On the one hand, a main theme here is theories of consciousness. On the other hand, it’s been almost eight years blogging, and I’ve covered my views pretty well in numerous posts and comment threads. Our understanding of consciousness currently seems stuck pending new discoveries, either in answering hard questions, or in providing entirely new paths.
A while back I determined to step away from debates (even blogs) that center on topics with no resolution. Religion is a big one, but theories of mind is another. Your view depends on your axioms. Unless (or until) science provides objective answers, everyone is just guessing.
But it’s been three-and-a-half years, and, well,… I have some notes…
In Greek mythology, the hero Theseus, who slew the Minotaur and escaped its maze, returned from Crete to Athens where the Athenians preserved his ship in seaworthy state for more than a thousand years. It was an emblem of courage and a reminder of a national hero that many Greeks considered more legendary than mythological.
The Ship of Theseus was carefully maintained. Parts that rotted away were replaced with exact replicas. And in a ship made almost entirely of wood, crude iron, rope, and sail, everything rots, so eventually everything gets replaced.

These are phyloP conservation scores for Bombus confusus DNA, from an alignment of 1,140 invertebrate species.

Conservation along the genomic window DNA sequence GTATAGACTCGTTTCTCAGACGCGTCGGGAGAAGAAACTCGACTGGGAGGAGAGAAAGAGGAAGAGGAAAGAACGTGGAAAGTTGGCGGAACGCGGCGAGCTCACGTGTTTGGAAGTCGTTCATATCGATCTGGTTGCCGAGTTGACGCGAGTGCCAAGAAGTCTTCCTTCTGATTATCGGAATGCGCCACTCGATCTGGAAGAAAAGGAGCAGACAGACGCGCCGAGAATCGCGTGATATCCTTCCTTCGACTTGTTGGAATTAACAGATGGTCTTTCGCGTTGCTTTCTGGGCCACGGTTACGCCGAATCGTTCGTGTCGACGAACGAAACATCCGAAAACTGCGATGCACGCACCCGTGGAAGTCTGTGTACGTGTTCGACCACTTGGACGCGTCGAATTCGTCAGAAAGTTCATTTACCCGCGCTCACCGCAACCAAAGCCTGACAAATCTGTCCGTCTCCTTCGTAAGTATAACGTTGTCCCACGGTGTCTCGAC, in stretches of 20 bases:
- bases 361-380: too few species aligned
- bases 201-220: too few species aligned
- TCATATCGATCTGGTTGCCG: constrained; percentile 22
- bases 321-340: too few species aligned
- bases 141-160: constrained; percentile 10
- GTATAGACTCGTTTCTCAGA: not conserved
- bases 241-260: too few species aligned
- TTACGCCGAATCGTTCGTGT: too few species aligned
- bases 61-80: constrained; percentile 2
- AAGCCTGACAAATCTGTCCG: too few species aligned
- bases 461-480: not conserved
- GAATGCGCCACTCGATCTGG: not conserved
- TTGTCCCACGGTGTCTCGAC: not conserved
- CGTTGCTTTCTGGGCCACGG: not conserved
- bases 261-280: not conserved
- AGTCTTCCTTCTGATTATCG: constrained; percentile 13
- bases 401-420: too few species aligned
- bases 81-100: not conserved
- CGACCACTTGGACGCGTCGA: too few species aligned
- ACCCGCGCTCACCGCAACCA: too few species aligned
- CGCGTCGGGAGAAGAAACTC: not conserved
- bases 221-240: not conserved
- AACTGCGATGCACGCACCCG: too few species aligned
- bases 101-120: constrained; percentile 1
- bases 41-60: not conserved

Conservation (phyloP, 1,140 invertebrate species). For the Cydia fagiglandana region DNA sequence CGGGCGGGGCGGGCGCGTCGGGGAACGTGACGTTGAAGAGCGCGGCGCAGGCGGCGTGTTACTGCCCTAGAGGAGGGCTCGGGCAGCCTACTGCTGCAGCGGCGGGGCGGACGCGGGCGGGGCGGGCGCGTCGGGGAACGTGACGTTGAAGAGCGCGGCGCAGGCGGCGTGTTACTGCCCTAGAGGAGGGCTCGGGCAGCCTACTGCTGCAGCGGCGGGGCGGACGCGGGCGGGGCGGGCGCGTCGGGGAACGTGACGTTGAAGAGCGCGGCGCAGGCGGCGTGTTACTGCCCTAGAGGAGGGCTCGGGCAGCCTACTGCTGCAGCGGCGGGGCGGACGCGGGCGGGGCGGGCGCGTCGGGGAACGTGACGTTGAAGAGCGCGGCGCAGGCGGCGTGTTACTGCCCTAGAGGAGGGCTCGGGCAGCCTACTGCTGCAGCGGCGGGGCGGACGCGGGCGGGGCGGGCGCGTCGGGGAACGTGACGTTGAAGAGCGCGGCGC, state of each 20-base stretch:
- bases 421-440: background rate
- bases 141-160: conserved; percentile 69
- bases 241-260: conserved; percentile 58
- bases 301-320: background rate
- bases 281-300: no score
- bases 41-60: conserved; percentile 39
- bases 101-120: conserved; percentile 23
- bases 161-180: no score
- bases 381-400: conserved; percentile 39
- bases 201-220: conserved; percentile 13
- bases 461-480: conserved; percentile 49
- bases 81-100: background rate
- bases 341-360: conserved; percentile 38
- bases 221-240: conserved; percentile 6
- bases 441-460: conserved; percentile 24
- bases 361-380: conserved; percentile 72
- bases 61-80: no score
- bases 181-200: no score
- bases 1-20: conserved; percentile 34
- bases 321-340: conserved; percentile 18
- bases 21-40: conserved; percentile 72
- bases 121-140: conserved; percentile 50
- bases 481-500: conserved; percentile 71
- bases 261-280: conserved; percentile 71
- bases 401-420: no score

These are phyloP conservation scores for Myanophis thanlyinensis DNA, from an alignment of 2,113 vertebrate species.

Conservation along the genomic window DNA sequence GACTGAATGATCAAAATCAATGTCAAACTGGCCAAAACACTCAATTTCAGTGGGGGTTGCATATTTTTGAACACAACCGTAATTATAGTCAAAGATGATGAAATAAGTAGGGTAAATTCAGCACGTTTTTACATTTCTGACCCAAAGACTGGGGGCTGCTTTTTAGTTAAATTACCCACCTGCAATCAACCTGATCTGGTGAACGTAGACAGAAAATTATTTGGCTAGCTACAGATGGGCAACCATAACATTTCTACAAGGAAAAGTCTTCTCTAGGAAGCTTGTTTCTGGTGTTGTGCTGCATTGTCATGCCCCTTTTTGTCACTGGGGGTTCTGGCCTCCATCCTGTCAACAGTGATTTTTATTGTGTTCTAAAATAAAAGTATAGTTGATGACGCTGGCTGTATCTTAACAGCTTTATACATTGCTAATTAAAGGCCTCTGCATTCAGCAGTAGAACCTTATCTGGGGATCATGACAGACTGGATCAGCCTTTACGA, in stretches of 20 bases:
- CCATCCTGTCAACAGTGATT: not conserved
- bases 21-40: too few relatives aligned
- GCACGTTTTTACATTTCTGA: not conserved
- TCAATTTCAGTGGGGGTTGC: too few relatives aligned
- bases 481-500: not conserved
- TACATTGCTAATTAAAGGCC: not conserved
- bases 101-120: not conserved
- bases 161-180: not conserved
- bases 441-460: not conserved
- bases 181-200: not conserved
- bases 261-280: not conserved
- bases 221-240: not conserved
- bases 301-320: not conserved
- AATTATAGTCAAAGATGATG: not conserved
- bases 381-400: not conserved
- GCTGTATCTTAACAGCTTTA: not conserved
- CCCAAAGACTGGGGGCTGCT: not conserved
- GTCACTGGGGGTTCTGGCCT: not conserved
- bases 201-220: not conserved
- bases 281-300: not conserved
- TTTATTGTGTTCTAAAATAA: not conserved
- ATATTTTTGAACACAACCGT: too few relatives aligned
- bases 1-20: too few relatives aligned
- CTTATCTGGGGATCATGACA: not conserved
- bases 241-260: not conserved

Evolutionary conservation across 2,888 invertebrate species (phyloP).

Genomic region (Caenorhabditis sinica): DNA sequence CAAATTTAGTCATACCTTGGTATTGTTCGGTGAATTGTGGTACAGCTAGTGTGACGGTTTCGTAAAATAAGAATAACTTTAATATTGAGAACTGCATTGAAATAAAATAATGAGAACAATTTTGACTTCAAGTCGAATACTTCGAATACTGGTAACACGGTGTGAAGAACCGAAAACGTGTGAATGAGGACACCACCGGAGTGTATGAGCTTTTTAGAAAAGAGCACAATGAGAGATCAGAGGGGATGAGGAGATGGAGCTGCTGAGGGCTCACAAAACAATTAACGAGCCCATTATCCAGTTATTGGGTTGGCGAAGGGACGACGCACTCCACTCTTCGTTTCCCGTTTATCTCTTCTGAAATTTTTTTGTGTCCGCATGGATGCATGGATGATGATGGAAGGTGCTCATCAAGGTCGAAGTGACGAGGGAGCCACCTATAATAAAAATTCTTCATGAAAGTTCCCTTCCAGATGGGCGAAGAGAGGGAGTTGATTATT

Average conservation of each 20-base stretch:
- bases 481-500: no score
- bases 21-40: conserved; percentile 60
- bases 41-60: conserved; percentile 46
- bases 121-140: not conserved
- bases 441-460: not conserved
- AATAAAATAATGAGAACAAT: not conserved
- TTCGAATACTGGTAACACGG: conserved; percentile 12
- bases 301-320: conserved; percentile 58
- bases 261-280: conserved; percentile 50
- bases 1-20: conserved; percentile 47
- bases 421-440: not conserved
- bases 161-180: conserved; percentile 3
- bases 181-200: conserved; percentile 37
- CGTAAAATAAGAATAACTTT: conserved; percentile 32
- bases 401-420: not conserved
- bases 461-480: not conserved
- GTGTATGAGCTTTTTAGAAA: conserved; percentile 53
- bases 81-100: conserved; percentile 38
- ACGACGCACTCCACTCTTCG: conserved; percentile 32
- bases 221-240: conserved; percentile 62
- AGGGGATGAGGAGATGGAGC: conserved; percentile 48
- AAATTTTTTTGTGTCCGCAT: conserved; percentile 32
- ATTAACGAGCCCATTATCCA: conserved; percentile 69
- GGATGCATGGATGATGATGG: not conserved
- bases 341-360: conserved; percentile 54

Which makes the identity of the ship an interesting question.
Over the last few weeks I’ve written a series of posts leading up to the idea of human consciousness in a machine. In particular, I focused on the difference between a physical model and a software model, and especially on the requirements of the software model.
The series is over, I have nothing particularly new to add, but I’d like to try to summarize my points and provide an index to the posts in this series. It seems I may have given readers a bit of information overload — too much information to process.
Hopefully I can achieve better clarity and brevity here!
Over the past few weeks we’ve explored background topics regarding calculation, code, and computers. That led to an exploration of software models — in particular a software model of the human brain.
The underlying question all along is whether a software model of a brain — in contrast to a physical model — can be conscious. A related, but separate, question is whether some algorithm (aka Turing Machine) functionally reproduces human consciousness without regard to the brain’s physical structure.
Now we focus on why a software model isn’t what it models!
This may be the first actual Brain Bubble I’ve ever posted! The original intent was to provide a mechanism for sudden (short) thoughts I wanted to record or put out there. But the BB posts quickly turned into mini collections of thought bubbles.
But today I started trying to get into Immanuel Kant (again), and that naturally led to a bit of Wiki Walking.
It was when I got to the article about the subject-object problem that a sudden brain bubble burst!